There are a group of proteins whose mRNA have several uAUGs in the ORF in the 5’UTR of the mRNA sequence, as previously reported for some proteins [18, 23-25], and it makes the translational control of these proteins completely different. Interestingly the mRNA of GluN2B has a 5’UTR expanding 179 nucleotides with three uAUGs (access number in NCBI: NM_000834). Therefore we studied if the 5’UTR sequence was able to repress the GluN2B expression in rest conditions and if the presence of the 3 upstream AUGs were responsible (Figure 4). We cloned the 5’UTR of GluN2B (WT 5’UTR) in a vector upstream of a reporter luciferase gene under the control of a CMV promoter and expressed in neuroblastoma cells. We also generated a mutant of the three uAUG (3xMut), exchanging A for U, and a control vector that just express the luciferase gene and the CMV promoter (CMV) (Figure 4A).

Cells transfected with the WT 5’UTR-containing construct showed reduced luciferase expression compared to cells transfected with the vector without the 5’UTR (p < 0.0001; Figure 4B). However, the mutation of the three uAUGs reversed the effect of the 5’UTR in the repression of luciferase expression (p < 0.001; Figure 4B). Furthermore, we found a significant increase in luciferase expression in cells transfected with the WT 5’UTR vector after treatment with 100 nM SNP (p < 0.05; Figure 4C) but not in cells transfected with 3xMut (Figure 4D), which lack uAUGs completely. These findings suggest that the 3 uAUGs in the ORF of the GluN2B mRNA are the target for the p-eIF2α action.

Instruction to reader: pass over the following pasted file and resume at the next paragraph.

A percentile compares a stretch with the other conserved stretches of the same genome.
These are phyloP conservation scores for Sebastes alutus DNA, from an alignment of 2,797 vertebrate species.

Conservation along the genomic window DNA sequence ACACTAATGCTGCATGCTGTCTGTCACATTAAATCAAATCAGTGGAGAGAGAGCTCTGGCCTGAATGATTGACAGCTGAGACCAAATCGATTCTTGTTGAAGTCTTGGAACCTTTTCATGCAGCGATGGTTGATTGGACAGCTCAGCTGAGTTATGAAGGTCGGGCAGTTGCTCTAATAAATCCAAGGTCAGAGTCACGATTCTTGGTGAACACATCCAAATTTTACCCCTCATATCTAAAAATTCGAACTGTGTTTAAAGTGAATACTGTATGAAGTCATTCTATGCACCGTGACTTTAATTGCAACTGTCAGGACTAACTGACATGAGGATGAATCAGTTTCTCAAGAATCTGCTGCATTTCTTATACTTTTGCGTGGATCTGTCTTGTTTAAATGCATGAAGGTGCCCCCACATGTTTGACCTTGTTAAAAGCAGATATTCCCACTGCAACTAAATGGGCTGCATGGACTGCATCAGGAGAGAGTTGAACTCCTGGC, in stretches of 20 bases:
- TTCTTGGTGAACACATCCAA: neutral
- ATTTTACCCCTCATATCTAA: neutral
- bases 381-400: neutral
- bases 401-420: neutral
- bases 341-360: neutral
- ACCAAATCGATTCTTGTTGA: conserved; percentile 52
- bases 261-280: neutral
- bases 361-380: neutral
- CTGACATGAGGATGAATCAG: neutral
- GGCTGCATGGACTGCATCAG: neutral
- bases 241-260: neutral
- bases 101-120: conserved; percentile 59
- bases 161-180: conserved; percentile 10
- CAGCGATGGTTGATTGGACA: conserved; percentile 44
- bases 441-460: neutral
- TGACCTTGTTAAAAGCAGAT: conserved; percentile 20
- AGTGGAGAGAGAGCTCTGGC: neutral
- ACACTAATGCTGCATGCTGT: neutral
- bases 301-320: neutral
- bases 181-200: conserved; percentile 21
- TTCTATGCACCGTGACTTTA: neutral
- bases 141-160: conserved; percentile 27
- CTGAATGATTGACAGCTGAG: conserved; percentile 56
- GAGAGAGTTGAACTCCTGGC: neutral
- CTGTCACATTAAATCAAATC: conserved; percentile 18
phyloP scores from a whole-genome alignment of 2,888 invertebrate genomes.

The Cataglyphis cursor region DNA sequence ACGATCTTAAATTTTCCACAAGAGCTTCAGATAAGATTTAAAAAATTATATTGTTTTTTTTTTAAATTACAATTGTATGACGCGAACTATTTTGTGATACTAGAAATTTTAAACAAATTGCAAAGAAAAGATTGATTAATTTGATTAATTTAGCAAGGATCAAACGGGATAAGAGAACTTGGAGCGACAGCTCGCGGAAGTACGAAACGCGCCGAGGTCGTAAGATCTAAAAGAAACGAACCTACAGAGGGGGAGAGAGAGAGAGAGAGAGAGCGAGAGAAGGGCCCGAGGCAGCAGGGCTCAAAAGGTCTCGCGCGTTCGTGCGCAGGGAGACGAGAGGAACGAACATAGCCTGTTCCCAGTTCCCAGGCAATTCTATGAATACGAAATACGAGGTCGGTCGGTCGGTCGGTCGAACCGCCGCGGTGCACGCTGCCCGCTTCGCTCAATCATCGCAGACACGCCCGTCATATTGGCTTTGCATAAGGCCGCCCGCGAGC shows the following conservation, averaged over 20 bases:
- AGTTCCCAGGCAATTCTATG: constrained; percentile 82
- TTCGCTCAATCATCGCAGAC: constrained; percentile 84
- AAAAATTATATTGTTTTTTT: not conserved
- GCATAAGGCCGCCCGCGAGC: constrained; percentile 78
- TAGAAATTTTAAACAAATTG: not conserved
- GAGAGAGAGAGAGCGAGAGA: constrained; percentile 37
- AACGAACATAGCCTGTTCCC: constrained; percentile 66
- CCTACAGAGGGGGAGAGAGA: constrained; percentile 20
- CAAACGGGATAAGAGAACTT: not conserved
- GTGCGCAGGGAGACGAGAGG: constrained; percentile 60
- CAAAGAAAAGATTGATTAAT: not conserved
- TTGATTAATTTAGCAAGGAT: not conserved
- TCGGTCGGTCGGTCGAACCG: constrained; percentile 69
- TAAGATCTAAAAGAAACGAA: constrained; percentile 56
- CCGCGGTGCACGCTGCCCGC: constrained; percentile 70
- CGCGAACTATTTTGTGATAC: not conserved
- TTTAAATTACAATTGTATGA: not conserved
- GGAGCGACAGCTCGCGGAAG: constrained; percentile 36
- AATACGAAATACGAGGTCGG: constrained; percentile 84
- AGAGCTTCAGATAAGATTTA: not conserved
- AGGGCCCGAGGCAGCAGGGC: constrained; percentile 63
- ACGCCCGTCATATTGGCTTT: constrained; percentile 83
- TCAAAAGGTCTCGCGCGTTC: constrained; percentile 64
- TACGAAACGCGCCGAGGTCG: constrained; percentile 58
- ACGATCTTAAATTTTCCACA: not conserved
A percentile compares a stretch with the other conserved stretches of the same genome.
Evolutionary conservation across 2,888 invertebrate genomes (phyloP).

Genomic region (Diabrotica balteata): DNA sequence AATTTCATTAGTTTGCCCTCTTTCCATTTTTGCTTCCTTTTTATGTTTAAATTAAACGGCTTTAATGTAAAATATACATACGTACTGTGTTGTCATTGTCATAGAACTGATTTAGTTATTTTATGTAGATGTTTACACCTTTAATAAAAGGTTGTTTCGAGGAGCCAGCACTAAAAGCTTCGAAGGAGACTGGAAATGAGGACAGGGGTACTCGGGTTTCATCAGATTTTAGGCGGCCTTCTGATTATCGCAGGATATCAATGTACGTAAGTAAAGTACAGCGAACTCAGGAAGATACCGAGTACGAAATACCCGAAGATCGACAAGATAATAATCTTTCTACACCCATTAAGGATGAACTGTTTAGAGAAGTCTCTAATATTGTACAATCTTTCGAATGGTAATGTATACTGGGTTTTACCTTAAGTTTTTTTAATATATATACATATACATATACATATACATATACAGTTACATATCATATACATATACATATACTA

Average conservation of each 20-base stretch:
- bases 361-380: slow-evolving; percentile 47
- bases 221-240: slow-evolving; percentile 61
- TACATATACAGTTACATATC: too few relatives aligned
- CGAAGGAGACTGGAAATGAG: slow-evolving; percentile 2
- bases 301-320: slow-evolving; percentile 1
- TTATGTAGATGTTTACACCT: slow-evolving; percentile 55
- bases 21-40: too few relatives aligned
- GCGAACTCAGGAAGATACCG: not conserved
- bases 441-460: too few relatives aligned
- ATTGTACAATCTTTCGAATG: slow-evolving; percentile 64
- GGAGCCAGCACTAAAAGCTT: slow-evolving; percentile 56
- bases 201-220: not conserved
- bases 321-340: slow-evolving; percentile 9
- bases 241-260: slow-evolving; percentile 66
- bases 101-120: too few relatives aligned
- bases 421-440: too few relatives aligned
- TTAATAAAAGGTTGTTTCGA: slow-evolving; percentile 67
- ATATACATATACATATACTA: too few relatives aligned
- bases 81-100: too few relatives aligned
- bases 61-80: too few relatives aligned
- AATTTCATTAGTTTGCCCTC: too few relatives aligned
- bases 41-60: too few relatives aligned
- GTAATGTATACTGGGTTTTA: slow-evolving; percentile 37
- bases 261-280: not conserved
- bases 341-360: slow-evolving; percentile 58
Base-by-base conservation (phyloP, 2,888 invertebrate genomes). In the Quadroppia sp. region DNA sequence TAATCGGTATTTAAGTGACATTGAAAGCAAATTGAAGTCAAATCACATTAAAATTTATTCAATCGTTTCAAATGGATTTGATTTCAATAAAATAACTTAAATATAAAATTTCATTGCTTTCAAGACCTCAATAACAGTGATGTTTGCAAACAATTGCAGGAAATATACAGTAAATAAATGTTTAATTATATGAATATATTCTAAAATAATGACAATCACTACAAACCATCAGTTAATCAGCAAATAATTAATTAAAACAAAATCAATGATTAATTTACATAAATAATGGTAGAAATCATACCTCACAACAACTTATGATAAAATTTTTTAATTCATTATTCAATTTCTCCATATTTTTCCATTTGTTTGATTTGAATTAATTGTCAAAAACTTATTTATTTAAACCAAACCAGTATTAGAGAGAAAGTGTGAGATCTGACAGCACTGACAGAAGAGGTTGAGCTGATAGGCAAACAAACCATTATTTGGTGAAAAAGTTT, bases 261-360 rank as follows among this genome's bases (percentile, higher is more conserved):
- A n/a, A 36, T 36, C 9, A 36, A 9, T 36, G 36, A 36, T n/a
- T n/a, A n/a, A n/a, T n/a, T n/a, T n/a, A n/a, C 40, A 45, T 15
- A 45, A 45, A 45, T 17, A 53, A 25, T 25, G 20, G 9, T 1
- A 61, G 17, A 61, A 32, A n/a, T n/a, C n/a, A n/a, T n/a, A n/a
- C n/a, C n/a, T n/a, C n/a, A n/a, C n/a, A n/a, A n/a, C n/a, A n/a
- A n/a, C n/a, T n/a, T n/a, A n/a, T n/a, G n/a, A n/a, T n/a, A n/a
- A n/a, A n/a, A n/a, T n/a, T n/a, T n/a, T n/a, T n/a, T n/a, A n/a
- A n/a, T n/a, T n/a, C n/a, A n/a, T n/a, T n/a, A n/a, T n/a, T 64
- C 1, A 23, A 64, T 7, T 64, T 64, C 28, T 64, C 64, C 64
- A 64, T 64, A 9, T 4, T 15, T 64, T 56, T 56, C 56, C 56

Figure 4:

Figure 4: GluN2B 5’UTR repress GluN2B translation by its uAUG. A. Representative scheme of GluN2B mRNA and the cloning of GluN2B 5’UTR in a pGL4.1 vector containing the luciferase reporter gene under CMV promoter control. B. Human neuroblastoma cells were transfected with 25 ng of the control pGL4.1 vector with CMV, with the WT 5’UTR of GluN2B or with the triple AUGs mutation (3xMUT). Data are the mean ± SEM of 3 independent experiments. **p < 0.001 ***p < 0.0001 one-way ANOVA with Bonferroni’s post-test. C. Luciferase expression in human neuroblastoma cells transfected with the vector with the WT 5’UTR and untreated or treated with 100 nM SNP for 1 h. D. Luciferase expression in human neuroblastoma cells transfected with the vector with 3xMUT 5’UTR and untreated or treated with 100 nM SNP for 1 h. Data are the mean ± SEM of 4 independent experiments. *p < 0.05 by Student t-test.

HRI kinase is activated by NO and phosphorylates eIF2α

There are four kinases involved in eIF2α phosphorylation: HRI, the Protein Kinase RNA activated (PKR), the double-stranded RNA-activated Protein-like ER Kinase (PERK), and the General Control Non-repressed 2 kinase (GCN2) [13, 16, 25, 26]. Among them, HRI has a heme group at the N-terminal domain that can bind NO. This action disrupts the intramolecular inhibitory interactions between the heme binding domain and the catalytic domain [27], activating HRI which is then capable of phosphorylating eIF2α. Therefore we hypothesized that HRI is responsible to producing the GluN2B translation in the glutamate-NO signalling cascade. Although HRI was first isolated from rabbit reticulocytes [28], it is also present in other cell types. We detected HRI mRNA (Figure 5A) and HRI protein (Figure 5B) in human cortex and cultured mouse primary cortical neurons, and also in mouse cortical synaptosomes, without changing its expression after NO stimulus (Figure 5C). We observed that HRI and PSD95 co-localizes in cortical neurons (Figure 5D). Mander’s coefficient show that HRI co-localizes with PSD-95 at 30% and PSD-95 with HRI at 35% (Figure 5D).